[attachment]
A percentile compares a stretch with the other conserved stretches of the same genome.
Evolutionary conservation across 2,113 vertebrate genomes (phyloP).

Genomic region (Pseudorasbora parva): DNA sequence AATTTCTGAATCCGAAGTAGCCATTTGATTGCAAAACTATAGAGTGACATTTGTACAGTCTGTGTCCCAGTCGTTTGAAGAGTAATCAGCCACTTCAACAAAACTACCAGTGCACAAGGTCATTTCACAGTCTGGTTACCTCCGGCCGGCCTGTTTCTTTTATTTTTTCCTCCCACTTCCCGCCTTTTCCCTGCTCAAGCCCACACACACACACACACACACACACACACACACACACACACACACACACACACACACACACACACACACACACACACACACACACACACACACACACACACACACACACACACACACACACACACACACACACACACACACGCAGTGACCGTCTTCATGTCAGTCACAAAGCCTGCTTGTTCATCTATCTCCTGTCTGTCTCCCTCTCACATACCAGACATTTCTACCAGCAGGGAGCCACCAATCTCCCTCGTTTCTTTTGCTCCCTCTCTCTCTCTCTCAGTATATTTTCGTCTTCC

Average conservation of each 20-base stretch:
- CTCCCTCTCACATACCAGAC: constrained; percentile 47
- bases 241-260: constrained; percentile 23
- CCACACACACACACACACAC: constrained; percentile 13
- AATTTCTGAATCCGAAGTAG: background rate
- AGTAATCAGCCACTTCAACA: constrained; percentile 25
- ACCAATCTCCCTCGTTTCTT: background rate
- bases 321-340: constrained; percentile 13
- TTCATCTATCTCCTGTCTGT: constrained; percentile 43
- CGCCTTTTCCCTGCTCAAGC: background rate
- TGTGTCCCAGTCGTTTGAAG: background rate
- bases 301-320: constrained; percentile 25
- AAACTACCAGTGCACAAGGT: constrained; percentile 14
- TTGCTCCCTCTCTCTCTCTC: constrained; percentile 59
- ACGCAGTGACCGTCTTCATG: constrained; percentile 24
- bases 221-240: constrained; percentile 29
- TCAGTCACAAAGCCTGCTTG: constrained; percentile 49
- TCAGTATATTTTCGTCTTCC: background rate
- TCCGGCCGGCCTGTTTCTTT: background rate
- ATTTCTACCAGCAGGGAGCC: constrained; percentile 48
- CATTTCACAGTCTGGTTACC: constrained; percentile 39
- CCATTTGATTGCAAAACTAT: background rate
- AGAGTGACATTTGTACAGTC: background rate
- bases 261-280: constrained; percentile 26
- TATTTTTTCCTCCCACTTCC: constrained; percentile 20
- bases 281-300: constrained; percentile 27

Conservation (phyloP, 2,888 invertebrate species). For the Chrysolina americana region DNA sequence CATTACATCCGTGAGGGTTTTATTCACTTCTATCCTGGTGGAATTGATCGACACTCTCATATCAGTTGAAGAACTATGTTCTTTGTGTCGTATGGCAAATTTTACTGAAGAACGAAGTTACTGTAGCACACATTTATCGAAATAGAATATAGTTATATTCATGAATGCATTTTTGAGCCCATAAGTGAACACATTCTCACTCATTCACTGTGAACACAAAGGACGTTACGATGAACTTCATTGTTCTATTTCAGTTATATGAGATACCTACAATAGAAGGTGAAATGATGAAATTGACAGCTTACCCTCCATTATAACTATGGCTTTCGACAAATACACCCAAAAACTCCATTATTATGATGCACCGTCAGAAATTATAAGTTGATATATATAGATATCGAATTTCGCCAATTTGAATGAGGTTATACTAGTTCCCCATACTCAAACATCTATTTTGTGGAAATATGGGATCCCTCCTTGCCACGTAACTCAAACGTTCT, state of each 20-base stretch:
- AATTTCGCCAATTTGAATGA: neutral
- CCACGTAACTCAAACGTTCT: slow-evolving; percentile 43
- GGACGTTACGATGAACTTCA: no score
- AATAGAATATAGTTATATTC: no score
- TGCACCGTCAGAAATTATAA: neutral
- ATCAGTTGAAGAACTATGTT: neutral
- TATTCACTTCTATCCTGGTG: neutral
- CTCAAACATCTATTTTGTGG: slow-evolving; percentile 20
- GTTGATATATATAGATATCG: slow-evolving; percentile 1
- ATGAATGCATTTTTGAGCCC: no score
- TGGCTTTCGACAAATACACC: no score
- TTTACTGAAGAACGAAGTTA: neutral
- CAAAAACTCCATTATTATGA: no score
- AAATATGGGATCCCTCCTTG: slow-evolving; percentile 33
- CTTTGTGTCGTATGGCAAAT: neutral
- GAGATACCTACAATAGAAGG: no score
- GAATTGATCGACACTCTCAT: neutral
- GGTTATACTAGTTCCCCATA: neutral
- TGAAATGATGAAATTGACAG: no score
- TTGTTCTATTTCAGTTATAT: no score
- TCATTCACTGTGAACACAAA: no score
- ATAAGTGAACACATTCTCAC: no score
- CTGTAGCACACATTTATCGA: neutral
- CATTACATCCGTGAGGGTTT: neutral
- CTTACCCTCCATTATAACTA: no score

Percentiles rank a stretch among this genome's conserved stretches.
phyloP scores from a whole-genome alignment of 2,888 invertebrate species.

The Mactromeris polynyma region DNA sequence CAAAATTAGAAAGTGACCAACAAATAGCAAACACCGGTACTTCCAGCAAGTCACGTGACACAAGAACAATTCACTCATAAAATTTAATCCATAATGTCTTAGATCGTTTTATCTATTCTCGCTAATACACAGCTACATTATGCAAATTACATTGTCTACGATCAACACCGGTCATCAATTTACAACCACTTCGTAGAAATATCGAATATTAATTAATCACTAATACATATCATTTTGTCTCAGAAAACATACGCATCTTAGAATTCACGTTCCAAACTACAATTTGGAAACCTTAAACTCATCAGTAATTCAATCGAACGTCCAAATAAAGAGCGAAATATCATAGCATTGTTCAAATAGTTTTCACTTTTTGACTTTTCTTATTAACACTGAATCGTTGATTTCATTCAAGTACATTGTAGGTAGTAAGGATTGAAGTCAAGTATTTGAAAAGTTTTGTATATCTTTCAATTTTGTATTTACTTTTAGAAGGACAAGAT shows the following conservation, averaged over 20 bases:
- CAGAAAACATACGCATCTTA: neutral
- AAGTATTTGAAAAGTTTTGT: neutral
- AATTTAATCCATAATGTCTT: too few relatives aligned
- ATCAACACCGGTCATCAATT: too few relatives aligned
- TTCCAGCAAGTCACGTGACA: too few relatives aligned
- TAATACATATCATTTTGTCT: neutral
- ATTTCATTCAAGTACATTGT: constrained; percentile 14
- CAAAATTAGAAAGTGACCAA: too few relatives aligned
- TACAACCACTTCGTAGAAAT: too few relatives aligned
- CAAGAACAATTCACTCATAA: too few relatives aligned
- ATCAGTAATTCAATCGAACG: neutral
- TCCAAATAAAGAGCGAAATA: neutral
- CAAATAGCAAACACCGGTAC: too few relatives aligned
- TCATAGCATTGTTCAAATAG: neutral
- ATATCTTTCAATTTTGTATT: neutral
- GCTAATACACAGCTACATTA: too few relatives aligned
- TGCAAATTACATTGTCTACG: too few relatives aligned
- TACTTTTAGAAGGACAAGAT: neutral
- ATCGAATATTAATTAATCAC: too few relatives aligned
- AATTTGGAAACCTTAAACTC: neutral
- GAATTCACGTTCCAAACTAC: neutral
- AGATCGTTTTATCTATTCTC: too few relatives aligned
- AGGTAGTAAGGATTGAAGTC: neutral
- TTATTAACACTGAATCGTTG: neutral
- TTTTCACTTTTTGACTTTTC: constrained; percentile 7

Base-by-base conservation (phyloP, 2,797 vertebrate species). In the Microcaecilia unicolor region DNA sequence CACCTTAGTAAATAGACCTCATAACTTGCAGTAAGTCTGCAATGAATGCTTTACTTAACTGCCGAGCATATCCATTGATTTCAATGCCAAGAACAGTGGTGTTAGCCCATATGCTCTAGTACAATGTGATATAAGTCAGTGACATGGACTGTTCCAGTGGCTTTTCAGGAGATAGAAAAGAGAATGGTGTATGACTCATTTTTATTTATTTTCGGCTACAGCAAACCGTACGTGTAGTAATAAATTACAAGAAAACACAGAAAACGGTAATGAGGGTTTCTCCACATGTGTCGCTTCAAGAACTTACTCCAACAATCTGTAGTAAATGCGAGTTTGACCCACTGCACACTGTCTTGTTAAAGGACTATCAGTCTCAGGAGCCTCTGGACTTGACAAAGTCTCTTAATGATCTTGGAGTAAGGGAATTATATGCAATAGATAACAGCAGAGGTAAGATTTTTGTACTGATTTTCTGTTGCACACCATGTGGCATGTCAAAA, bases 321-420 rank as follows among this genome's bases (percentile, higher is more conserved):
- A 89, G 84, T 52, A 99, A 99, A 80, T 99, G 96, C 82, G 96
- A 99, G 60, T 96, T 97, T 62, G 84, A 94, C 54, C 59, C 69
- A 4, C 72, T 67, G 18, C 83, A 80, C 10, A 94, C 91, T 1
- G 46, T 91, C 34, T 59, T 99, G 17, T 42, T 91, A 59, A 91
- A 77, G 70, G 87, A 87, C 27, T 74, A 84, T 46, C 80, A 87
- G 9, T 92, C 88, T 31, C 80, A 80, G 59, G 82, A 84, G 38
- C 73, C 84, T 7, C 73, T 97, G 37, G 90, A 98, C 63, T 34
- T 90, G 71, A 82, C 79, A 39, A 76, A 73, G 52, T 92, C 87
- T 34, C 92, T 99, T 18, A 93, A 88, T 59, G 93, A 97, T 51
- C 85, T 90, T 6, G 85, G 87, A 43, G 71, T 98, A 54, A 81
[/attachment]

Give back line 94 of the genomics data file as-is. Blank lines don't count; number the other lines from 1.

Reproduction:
- C 85, T 90, T 6, G 85, G 87, A 43, G 71, T 98, A 54, A 81